How to use the discriminant to find out what type of solutions the equation has for 2x^2 + 5x + 5 = 0?

Jun 14, 2015

$2 {x}^{2} + 5 x + 5$ has discriminant $\Delta = - 15$

Since $\Delta < 0$ the equation has no real solutions, only a pair of complex ones.

Explanation:

$2 {x}^{2} + 5 x + 5$ is of the form $a {x}^{2} + b x + c$

with $a = 2$, $b = 5$ and $c = 5$

This has discriminant given by the formula:

$\Delta = {b}^{2} - 4 a c = {5}^{2} - \left(4 \times 2 \times 5\right) = 25 - 40 = - 15$

Since $\Delta < 0$ the equation has no real solutions, only complex ones.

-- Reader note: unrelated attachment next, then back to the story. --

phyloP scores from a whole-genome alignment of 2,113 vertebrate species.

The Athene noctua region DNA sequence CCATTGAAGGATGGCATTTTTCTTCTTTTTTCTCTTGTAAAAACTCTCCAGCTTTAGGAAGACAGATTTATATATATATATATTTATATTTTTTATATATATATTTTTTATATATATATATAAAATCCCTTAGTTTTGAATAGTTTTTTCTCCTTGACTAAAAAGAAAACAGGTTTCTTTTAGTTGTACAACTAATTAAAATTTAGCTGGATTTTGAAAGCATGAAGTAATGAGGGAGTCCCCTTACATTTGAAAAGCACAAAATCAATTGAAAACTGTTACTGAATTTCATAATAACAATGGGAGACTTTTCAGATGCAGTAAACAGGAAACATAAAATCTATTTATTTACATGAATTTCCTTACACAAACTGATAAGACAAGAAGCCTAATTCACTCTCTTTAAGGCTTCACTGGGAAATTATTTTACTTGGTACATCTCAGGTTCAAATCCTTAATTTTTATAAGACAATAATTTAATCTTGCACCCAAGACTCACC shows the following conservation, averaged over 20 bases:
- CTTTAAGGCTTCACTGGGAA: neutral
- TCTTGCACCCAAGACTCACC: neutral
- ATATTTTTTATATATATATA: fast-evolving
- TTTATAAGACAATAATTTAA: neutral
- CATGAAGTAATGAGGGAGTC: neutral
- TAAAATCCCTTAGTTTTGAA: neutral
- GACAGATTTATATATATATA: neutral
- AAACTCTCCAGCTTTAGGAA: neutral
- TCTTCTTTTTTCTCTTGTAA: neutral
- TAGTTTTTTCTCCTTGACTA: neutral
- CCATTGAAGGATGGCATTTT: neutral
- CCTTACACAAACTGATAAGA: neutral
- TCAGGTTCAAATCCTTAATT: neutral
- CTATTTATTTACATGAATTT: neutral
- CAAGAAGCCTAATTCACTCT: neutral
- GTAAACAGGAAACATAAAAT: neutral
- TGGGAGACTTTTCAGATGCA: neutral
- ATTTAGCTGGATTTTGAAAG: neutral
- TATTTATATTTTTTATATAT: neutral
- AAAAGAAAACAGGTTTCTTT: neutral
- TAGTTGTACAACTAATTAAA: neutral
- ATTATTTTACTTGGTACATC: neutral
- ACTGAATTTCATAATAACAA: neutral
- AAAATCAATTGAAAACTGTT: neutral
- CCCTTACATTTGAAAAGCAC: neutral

The possible cases are:

$\Delta > 0$ : The equation has two distinct real solutions. If $\Delta$ is a perfect square (and the coefficients of the quadratic are rational) then the roots are rational.

$\Delta = 0$ : The equation has one (repeated) real solution.

$\Delta < 0$ : The equation has two distinct complex roots (which are complex conjugates of one another).